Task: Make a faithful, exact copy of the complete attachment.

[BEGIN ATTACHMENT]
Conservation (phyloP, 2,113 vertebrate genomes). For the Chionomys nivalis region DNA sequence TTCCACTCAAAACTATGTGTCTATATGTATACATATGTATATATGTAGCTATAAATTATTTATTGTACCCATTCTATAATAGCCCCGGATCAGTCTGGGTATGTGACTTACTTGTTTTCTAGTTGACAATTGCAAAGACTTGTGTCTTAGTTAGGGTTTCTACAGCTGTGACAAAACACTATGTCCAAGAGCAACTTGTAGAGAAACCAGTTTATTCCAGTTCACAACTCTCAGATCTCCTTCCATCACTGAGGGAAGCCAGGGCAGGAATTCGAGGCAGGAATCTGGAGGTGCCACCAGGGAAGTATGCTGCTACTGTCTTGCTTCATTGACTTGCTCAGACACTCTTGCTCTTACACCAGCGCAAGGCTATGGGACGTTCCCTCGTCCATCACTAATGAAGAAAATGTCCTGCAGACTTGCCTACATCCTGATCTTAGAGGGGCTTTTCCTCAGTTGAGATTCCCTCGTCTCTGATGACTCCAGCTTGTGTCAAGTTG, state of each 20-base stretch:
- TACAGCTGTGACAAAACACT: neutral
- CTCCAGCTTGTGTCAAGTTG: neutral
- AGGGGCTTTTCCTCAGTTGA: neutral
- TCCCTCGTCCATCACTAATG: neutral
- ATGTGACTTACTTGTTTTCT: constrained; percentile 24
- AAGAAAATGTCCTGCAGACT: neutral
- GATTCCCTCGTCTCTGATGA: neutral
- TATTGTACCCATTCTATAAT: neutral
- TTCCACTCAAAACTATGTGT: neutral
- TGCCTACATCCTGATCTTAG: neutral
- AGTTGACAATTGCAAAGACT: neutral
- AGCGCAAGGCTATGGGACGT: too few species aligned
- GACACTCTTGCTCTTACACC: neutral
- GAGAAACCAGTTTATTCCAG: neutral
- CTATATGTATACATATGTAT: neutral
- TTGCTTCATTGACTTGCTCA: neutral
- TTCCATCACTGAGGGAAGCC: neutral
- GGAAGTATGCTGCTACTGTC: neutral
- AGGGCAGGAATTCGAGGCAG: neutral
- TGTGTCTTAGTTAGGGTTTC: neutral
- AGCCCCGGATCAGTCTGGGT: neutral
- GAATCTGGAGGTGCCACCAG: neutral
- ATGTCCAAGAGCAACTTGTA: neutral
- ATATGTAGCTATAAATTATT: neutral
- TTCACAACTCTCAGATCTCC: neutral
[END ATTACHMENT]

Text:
Conservation (phyloP, 2,113 vertebrate genomes). For the Chionomys nivalis region DNA sequence TTCCACTCAAAACTATGTGTCTATATGTATACATATGTATATATGTAGCTATAAATTATTTATTGTACCCATTCTATAATAGCCCCGGATCAGTCTGGGTATGTGACTTACTTGTTTTCTAGTTGACAATTGCAAAGACTTGTGTCTTAGTTAGGGTTTCTACAGCTGTGACAAAACACTATGTCCAAGAGCAACTTGTAGAGAAACCAGTTTATTCCAGTTCACAACTCTCAGATCTCCTTCCATCACTGAGGGAAGCCAGGGCAGGAATTCGAGGCAGGAATCTGGAGGTGCCACCAGGGAAGTATGCTGCTACTGTCTTGCTTCATTGACTTGCTCAGACACTCTTGCTCTTACACCAGCGCAAGGCTATGGGACGTTCCCTCGTCCATCACTAATGAAGAAAATGTCCTGCAGACTTGCCTACATCCTGATCTTAGAGGGGCTTTTCCTCAGTTGAGATTCCCTCGTCTCTGATGACTCCAGCTTGTGTCAAGTTG, state of each 20-base stretch:
- TACAGCTGTGACAAAACACT: neutral
- CTCCAGCTTGTGTCAAGTTG: neutral
- AGGGGCTTTTCCTCAGTTGA: neutral
- TCCCTCGTCCATCACTAATG: neutral
- ATGTGACTTACTTGTTTTCT: constrained; percentile 24
- AAGAAAATGTCCTGCAGACT: neutral
- GATTCCCTCGTCTCTGATGA: neutral
- TATTGTACCCATTCTATAAT: neutral
- TTCCACTCAAAACTATGTGT: neutral
- TGCCTACATCCTGATCTTAG: neutral
- AGTTGACAATTGCAAAGACT: neutral
- AGCGCAAGGCTATGGGACGT: too few species aligned
- GACACTCTTGCTCTTACACC: neutral
- GAGAAACCAGTTTATTCCAG: neutral
- CTATATGTATACATATGTAT: neutral
- TTGCTTCATTGACTTGCTCA: neutral
- TTCCATCACTGAGGGAAGCC: neutral
- GGAAGTATGCTGCTACTGTC: neutral
- AGGGCAGGAATTCGAGGCAG: neutral
- TGTGTCTTAGTTAGGGTTTC: neutral
- AGCCCCGGATCAGTCTGGGT: neutral
- GAATCTGGAGGTGCCACCAG: neutral
- ATGTCCAAGAGCAACTTGTA: neutral
- ATATGTAGCTATAAATTATT: neutral
- TTCACAACTCTCAGATCTCC: neutral